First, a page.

Quote of the week

Mr Zuma is no ordinary litigant. He is the former President of the Republic, who remains a public figure and continues to wield significant political influence, while acting as an example to his supporters… He has a great deal of power to incite others to similarly defy court orders because his actions and any consequences, or lack thereof, are being closely observed by the public. If his conduct is met with impunity, he will do significant damage to the rule of law. As this Court noted in Mamabolo, “[n]o one familiar with our history can be unaware of the very special need to preserve the integrity of the rule of law”. Mr Zuma is subject to the laws of the Republic. No person enjoys exclusion or exemption from the sovereignty of our laws… It would be antithetical to the value of accountability if those who once held high office are not bound by the law.

Khampepe j
Secretary of the Judicial Commission of Inquiry into Allegations of State Capture, Corruption and Fraud in the Public Sector including Organs of State v Zuma and Others (CCT 52/21) [2021] ZACC 18
23 November 2007

Trouble at the Bar

Lawyers – especially advocates – are notoriously arrogant, hard-headed and competitive (a stereotype, yes, but this perception is widespread). Well, they are competing for billions of Rands in legal fees (and for the stroking of their ego’s, I suppose) so this should come as no surprise.

But it does mean that the atmosphere that invariably permeates the Bar is not conducive for thoughtful and critical reflection. This results in the kind of unthinking and uncritical condoning and perpetuation of widespread subliminal racism at the Bar by the dominant white advocates.

At the same time advocates are dependent on big law firms and their rich clients to brief them. This means that few of them who are financially successful would rock the boat by challenging the existing institutional culture and racist assumptions at the Bar or (more complexly) by challenging the ingrained racist assumptions of some of the attorneys and their clients dishing out the work.

Understandably there is great bitterness among black advocates about this state of affairs. It does not help that some white lawyers – reflecting the hubris and arrogance of those who dominate the profession – refuse to see the racial issue in all of this and merely claim that black lawyers do not get work because they are not good enough.

Unlike members of academia, say, or big companies who have had to change to get government contracts, many attorneys and advocates involved in the really big commercial work, have had no incentive to change and probably do not think there is a need to change. As chairperson of the KwaZulu-Natal Bar Tayob Aboobaker SC remarked in this morning’s Mail & Guardian :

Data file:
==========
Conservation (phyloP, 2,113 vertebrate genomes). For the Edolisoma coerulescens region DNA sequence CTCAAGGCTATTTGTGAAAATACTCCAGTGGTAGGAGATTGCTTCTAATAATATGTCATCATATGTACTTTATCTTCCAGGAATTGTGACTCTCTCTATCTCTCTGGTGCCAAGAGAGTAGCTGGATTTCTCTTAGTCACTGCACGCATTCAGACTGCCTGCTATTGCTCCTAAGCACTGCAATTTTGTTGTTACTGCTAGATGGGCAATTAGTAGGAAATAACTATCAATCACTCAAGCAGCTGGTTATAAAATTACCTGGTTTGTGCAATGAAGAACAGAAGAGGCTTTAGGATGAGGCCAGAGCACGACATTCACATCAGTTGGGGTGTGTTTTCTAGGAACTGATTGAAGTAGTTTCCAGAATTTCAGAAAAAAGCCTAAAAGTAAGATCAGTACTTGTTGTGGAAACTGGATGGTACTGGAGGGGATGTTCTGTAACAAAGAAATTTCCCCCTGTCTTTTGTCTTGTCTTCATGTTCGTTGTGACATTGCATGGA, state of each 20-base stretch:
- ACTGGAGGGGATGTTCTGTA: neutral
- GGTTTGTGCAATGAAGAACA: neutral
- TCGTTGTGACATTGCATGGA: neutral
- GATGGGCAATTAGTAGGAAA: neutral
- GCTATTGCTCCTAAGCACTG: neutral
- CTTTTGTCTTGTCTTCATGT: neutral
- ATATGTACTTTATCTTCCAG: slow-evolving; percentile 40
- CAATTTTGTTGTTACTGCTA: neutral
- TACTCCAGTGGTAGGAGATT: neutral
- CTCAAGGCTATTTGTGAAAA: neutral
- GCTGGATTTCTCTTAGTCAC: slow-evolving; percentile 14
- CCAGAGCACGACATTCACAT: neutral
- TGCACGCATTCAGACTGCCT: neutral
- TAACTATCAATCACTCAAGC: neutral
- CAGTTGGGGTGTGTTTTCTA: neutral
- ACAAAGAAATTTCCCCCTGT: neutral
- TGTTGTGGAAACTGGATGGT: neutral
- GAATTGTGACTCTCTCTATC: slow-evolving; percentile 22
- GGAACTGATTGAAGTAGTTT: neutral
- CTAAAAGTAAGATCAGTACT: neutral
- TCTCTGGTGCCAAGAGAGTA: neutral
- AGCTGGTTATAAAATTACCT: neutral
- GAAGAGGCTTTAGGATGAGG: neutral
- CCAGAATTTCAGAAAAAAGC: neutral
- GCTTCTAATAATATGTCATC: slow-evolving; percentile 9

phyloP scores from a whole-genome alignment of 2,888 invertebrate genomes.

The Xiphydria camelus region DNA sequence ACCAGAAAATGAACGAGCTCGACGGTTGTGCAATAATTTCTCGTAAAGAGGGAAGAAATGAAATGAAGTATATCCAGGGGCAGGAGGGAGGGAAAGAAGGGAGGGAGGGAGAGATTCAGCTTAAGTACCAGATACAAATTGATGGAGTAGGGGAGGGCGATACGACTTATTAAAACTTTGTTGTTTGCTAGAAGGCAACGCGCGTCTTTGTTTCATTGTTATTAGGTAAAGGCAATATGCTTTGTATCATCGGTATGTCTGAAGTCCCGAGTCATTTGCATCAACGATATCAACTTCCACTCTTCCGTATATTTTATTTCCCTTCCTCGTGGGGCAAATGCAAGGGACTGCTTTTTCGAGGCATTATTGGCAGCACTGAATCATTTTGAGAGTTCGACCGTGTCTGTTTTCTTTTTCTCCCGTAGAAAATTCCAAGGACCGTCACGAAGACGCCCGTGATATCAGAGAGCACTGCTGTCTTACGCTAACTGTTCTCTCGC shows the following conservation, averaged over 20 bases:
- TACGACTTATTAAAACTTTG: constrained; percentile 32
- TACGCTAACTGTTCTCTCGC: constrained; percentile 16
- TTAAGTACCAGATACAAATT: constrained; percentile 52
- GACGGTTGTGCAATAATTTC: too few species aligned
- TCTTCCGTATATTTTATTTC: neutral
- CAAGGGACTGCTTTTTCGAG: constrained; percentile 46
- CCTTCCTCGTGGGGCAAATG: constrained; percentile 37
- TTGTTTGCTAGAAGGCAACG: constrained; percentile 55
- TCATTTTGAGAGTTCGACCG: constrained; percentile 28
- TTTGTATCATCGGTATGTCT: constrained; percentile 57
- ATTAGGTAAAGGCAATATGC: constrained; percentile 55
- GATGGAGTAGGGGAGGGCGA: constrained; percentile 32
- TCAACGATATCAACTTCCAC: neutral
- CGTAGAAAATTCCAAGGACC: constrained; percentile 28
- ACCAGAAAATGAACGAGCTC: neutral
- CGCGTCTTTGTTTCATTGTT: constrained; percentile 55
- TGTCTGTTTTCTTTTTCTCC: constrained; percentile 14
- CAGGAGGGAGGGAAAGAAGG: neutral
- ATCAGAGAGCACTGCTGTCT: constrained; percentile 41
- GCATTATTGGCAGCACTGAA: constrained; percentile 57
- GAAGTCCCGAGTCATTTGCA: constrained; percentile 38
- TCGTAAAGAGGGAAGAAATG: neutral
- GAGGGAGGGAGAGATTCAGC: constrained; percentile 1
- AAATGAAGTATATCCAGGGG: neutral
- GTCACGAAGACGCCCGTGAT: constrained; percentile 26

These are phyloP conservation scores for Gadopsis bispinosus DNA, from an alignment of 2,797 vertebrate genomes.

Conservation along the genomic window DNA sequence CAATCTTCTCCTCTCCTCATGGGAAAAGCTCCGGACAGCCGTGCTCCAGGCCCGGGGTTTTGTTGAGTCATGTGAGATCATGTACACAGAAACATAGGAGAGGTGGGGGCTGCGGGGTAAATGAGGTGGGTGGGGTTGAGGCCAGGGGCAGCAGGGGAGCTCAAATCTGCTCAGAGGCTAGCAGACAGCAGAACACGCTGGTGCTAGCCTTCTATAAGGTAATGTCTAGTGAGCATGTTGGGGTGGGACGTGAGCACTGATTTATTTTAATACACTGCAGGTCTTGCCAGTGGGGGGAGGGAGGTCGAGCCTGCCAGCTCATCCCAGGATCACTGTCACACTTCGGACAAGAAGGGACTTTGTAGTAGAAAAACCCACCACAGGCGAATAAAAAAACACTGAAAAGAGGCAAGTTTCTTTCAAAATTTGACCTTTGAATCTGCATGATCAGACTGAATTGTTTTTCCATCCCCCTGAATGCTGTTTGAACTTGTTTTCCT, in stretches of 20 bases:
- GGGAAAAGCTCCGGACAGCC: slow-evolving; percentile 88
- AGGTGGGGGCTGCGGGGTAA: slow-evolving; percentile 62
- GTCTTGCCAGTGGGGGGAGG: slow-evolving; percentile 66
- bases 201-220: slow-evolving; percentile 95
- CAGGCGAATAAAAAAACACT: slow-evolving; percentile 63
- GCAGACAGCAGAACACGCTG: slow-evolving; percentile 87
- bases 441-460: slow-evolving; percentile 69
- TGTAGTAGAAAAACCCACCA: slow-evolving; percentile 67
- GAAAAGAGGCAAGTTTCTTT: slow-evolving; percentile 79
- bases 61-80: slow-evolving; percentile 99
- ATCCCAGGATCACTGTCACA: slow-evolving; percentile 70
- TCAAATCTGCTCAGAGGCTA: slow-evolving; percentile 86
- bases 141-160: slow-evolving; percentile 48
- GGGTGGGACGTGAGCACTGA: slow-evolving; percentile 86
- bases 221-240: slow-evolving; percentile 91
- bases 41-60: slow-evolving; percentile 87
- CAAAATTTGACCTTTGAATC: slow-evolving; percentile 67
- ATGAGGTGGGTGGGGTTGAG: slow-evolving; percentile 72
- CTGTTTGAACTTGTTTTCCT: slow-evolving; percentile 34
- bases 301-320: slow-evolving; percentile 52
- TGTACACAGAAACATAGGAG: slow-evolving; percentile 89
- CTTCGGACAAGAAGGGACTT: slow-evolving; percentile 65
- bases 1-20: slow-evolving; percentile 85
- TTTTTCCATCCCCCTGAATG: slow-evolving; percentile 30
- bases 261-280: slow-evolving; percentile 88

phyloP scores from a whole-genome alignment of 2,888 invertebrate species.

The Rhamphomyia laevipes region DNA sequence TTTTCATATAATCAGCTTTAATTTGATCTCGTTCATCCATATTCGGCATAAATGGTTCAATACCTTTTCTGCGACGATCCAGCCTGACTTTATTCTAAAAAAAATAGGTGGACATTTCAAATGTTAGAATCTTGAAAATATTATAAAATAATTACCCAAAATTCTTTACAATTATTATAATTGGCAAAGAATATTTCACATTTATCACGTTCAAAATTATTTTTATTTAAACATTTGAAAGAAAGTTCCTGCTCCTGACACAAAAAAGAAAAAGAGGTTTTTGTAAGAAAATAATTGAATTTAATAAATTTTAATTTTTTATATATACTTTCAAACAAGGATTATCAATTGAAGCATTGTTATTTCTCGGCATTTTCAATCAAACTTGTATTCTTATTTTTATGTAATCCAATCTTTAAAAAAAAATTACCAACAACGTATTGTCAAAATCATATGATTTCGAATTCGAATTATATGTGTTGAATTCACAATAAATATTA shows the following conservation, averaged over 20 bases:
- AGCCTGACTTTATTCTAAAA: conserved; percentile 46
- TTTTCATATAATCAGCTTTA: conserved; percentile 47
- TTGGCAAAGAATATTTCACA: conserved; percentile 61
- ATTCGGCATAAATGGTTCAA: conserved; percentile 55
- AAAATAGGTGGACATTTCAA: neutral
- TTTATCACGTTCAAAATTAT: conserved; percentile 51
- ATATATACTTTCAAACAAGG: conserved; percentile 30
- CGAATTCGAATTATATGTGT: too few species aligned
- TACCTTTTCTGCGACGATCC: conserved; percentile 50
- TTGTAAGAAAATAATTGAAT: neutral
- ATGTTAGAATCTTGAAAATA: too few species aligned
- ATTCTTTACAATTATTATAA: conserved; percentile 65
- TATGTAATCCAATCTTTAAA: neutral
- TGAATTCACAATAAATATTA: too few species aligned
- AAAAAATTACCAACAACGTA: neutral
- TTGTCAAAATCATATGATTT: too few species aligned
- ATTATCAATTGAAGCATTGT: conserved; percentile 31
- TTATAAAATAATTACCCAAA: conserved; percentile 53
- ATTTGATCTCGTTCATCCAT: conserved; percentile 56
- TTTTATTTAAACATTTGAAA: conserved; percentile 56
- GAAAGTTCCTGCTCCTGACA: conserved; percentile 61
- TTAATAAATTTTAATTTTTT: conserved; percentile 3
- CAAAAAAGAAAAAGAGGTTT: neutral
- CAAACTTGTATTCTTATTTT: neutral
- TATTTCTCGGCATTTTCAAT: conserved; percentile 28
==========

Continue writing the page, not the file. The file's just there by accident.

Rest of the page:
“We are stuck in a time warp. There is no real desire to change. I know many senior counsel who have never seen a brief from a white law firm for years.”

It is against this background that the fight at the Johannesburg Bar around the condemnation of Judge John Hlophe must be seen. The Mail & Guardian reports that the majority of black advocates are boycotting meetings of the Johannesburg Bar and reconsidering their membership after two white advocates tabled a resolution asking for Hlophe to step down.

I assume most black lawyers do not condone the actions of Judge Hlophe – which remains stupid and unethical – but that they feel that this is just another stick with which the rich, white, status-quo-loving advocates wish to beat all black people.

If we had had real transformation in the legal profession and if the majority of white lawyers at the Johannesburg Bar had really embraced transformation and all that goes along with it, I suspect the majority of black lawyers would not have resisted censure of Judge Hlophe. This is the tragedy of living in our stuffed up country.

But having said all that, I still think the black advocates are making a huge mistake by using the Hlophe issue to try and spearhead transformation at the Bar. Fact is that Judge Hlophe did take more than R500 000 from Oasis, lied about the nature of the payments and probably about much else instead and continues to serve blithely as Judge President -even requesting the state to provide him with a Porsche!

To try and defend him, or to try and make an argument on process grounds why we should not criticise him and call for his resignation because the complaint against him was launched by white lawyers or because white lawyers have used his indiscretions to reinforce their own racial prejudices is to hand power back to the racists.

>If one cannot condemn deeply problematic and unethical actions of a judge, actions which ahd besmirched his name and the integrity of the judiciary as a whole merely because that judge happens to be black and has white detractors, then one is not a free agent but a prisoner of the racist paradigm one is supposedly resisting.

There are so many other issues on which advocates for transformation and the Black lawyers Association could take a stand to try and attack the complacency and smug refusal to acknowledge racial problems of many white advocates. Using Judge Hlophe’s case to do so is unwise, unethical and, quite frankly, not in the spirit of Steve Biko.

2015 Constitutionally Speaking | website created by Idea in a Forest